Decades of experience, including the 2012 betrayal of Chicago teachers, which opened the floodgates for the closures of dozens of schools, have demonstrated the opposite. Throughout the struggles of 2018-19, the AFT and National Education Association deliberately isolated teacher strikes and forced through settlements that failed to meet teachers’ cost of living or defend decent healthcare and benefits. In the aftermath of recent settlements in Oakland, Denver and Los Angeles, hundreds of staff have been eliminated and more schools have been closed, with the collusion of the unions.
In her effusive praise for the unions, Warren is working consciously as a representative of the ruling class seeking to suppress a brewing rebellion of the rank and file against these anti-working class organizations.
It is highly significant that both Warren and Sanders make segregation and racial discrimination a central focus of their plans, in line with the Democratic Party’s promotion of identity politics. As usual, this is a diversion and has nothing to do with actually improving conditions for the most impoverished.
In every serious struggle, as the struggle of the Chicago teachers shows once again, workers of all races and ethnicities stand shoulder-to-shoulder. The intransigent opponents of the Chicago teachers take the form of a multiracial city administration and first black female mayor, who also happens to be gay. Democrat Lightfoot has insisted, there is “no money” for schools and teachers’ demands.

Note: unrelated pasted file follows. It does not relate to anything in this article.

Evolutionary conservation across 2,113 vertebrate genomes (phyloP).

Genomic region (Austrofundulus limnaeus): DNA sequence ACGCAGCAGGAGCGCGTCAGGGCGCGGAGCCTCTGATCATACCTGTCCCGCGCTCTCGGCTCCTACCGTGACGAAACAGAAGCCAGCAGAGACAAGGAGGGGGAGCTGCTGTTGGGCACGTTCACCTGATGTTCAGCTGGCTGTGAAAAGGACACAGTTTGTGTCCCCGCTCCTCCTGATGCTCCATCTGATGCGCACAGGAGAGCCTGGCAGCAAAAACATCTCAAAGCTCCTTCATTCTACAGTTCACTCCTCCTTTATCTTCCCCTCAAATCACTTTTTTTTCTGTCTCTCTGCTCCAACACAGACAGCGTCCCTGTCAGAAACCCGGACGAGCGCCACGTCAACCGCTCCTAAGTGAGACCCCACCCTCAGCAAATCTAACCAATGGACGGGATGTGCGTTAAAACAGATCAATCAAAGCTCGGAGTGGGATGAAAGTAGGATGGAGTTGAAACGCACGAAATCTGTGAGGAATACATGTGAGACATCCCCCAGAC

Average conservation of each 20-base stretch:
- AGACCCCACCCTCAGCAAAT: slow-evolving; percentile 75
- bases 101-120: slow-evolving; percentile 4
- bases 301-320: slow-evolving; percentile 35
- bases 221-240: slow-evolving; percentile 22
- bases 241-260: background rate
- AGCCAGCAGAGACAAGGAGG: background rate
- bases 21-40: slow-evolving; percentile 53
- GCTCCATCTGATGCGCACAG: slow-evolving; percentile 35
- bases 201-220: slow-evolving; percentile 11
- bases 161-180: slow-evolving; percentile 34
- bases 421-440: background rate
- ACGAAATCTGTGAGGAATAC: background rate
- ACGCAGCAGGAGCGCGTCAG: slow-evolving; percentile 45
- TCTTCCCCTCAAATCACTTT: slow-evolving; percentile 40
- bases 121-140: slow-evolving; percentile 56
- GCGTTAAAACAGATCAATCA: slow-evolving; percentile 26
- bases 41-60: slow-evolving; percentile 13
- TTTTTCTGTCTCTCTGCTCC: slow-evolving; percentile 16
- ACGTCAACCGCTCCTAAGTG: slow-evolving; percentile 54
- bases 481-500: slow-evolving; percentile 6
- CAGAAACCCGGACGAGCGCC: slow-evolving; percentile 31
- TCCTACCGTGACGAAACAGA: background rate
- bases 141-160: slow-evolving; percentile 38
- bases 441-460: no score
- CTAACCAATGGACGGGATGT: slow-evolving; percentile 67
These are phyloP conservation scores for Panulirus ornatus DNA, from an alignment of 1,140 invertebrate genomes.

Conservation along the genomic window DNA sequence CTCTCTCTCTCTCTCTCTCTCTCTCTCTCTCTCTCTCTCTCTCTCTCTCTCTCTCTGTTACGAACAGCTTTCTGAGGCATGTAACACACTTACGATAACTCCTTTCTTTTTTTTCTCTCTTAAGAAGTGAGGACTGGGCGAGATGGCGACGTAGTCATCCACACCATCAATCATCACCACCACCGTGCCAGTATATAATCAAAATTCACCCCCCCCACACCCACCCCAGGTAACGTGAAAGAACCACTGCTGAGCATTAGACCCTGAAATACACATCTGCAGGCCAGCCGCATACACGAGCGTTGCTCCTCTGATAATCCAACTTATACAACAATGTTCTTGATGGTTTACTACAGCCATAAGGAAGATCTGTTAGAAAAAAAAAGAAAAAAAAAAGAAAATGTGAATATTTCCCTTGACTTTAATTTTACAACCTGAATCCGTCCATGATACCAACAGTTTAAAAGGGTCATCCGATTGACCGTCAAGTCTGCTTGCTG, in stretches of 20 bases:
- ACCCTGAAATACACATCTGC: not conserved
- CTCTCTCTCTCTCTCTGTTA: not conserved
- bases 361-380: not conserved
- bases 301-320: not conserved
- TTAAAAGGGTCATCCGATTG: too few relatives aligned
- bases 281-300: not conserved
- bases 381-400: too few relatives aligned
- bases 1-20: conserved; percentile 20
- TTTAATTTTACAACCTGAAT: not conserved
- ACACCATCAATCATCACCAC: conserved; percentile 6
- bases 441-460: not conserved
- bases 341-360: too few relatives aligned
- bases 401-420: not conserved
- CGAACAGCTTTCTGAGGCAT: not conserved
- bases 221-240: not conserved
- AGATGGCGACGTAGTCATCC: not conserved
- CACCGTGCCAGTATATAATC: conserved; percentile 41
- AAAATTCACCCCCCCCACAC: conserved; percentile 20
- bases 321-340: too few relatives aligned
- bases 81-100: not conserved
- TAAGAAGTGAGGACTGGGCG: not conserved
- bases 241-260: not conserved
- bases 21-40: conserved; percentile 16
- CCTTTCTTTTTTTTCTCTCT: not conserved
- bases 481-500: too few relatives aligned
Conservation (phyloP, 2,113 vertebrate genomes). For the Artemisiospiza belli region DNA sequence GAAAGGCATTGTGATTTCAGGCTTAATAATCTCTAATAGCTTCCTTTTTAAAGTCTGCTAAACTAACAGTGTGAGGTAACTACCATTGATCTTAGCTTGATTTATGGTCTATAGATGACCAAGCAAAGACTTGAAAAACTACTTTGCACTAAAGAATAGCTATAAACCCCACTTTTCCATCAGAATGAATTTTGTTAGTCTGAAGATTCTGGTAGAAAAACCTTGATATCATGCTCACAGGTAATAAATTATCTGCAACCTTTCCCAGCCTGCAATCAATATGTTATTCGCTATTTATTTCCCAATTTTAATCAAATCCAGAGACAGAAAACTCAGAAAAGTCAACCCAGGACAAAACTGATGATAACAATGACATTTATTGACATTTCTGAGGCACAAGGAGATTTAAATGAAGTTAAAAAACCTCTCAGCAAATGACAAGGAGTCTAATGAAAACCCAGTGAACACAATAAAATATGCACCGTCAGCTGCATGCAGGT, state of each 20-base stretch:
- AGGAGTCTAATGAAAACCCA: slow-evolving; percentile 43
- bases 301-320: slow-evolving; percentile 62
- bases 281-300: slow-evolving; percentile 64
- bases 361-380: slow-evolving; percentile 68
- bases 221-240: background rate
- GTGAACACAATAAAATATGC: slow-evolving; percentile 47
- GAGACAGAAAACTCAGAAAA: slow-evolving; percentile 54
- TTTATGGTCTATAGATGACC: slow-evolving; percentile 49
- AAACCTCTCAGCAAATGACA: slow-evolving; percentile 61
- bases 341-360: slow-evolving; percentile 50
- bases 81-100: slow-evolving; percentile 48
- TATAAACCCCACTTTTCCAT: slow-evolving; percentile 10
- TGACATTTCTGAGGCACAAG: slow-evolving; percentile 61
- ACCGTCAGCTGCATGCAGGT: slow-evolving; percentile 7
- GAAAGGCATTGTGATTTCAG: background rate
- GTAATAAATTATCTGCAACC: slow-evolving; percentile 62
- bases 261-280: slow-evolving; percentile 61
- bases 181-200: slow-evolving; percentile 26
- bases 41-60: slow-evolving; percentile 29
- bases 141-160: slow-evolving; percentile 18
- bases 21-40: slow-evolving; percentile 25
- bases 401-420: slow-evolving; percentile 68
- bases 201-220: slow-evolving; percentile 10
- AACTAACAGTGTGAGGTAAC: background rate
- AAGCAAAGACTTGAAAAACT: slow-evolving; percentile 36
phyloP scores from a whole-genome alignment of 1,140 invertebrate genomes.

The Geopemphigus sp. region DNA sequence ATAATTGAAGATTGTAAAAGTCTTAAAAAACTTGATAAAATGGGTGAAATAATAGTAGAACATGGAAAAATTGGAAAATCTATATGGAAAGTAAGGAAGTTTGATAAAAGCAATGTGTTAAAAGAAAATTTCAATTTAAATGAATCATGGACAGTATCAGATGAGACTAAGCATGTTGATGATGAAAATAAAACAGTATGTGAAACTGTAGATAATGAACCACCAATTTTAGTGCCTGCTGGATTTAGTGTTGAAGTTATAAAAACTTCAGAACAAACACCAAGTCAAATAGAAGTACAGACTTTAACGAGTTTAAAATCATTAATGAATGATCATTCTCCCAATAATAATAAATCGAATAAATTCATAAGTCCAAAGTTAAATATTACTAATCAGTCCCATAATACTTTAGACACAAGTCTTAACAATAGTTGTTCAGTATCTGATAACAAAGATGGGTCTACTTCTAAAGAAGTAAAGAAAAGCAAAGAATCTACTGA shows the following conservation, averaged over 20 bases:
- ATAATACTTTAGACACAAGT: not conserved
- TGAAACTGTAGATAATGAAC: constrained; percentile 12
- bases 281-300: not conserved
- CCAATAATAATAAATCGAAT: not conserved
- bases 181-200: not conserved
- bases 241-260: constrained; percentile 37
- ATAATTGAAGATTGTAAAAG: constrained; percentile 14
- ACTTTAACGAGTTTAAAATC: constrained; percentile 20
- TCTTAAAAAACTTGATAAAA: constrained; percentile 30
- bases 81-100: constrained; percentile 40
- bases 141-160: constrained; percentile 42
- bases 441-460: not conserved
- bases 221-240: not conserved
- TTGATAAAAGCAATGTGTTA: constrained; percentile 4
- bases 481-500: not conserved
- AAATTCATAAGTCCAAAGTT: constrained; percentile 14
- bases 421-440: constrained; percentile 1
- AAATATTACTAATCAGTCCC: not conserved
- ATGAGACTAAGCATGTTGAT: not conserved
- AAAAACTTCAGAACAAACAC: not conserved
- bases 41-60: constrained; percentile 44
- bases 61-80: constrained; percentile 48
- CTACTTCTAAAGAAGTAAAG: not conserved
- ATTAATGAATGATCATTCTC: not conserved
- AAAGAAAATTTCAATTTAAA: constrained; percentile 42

It is the Democratic politicians and their upper-middle class pseudo-left acolytes who inject race and gender, in a deliberate effort to sabotage the solidarity of teachers, school employees, parents, and students.
Moreover, while racial segregation in schools has increased, this segregation is overwhelmingly driven by the growth of poverty. The disproportionate effects of poorly-funded and segregated schools upon minorities reflect the fact that blacks, Hispanics and Native Americans continue to suffer disproportional poverty. “African Americans and Latinos are in schools that are overwhelmingly poor,” stated UCLA professor Gary Orfield in a recent study. Rather than redlining or racism, as Warren claims, it is the 40-year-long social counterrevolution overseen by Democrats and Republicans that has dramatically increased extreme poverty, crowding working class minorities into poor housing and increasing segregation.